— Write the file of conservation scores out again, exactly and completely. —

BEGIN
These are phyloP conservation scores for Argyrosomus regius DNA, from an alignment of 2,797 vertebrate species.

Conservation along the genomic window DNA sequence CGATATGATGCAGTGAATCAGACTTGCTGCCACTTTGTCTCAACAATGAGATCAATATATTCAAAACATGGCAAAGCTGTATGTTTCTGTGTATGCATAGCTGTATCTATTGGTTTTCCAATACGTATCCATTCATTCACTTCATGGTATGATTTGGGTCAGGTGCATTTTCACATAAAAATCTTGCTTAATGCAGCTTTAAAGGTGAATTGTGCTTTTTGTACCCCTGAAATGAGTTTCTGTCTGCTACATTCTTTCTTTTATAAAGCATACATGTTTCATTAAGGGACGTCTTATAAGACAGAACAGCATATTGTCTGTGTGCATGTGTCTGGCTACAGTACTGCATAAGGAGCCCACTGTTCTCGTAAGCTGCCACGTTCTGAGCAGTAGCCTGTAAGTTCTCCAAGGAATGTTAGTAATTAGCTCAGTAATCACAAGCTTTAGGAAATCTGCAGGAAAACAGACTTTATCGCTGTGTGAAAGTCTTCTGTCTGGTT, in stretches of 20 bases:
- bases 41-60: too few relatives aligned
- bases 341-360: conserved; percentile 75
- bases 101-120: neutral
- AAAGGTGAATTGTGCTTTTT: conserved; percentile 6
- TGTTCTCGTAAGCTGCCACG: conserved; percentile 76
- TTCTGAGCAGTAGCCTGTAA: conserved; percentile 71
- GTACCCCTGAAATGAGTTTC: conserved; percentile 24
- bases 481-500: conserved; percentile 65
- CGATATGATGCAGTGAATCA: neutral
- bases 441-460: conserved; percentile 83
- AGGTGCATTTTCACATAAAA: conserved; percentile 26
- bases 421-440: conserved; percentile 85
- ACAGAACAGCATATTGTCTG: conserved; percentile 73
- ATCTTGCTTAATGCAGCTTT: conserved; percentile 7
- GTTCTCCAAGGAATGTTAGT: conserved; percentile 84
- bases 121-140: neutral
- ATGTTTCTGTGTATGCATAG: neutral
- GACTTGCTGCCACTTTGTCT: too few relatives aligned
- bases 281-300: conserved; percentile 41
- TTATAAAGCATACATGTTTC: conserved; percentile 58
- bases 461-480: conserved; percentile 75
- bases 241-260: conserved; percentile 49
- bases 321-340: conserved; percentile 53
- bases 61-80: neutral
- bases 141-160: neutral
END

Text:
These are phyloP conservation scores for Argyrosomus regius DNA, from an alignment of 2,797 vertebrate species.

Conservation along the genomic window DNA sequence CGATATGATGCAGTGAATCAGACTTGCTGCCACTTTGTCTCAACAATGAGATCAATATATTCAAAACATGGCAAAGCTGTATGTTTCTGTGTATGCATAGCTGTATCTATTGGTTTTCCAATACGTATCCATTCATTCACTTCATGGTATGATTTGGGTCAGGTGCATTTTCACATAAAAATCTTGCTTAATGCAGCTTTAAAGGTGAATTGTGCTTTTTGTACCCCTGAAATGAGTTTCTGTCTGCTACATTCTTTCTTTTATAAAGCATACATGTTTCATTAAGGGACGTCTTATAAGACAGAACAGCATATTGTCTGTGTGCATGTGTCTGGCTACAGTACTGCATAAGGAGCCCACTGTTCTCGTAAGCTGCCACGTTCTGAGCAGTAGCCTGTAAGTTCTCCAAGGAATGTTAGTAATTAGCTCAGTAATCACAAGCTTTAGGAAATCTGCAGGAAAACAGACTTTATCGCTGTGTGAAAGTCTTCTGTCTGGTT, in stretches of 20 bases:
- bases 41-60: too few relatives aligned
- bases 341-360: conserved; percentile 75
- bases 101-120: neutral
- AAAGGTGAATTGTGCTTTTT: conserved; percentile 6
- TGTTCTCGTAAGCTGCCACG: conserved; percentile 76
- TTCTGAGCAGTAGCCTGTAA: conserved; percentile 71
- GTACCCCTGAAATGAGTTTC: conserved; percentile 24
- bases 481-500: conserved; percentile 65
- CGATATGATGCAGTGAATCA: neutral
- bases 441-460: conserved; percentile 83
- AGGTGCATTTTCACATAAAA: conserved; percentile 26
- bases 421-440: conserved; percentile 85
- ACAGAACAGCATATTGTCTG: conserved; percentile 73
- ATCTTGCTTAATGCAGCTTT: conserved; percentile 7
- GTTCTCCAAGGAATGTTAGT: conserved; percentile 84
- bases 121-140: neutral
- ATGTTTCTGTGTATGCATAG: neutral
- GACTTGCTGCCACTTTGTCT: too few relatives aligned
- bases 281-300: conserved; percentile 41
- TTATAAAGCATACATGTTTC: conserved; percentile 58
- bases 461-480: conserved; percentile 75
- bases 241-260: conserved; percentile 49
- bases 321-340: conserved; percentile 53
- bases 61-80: neutral
- bases 141-160: neutral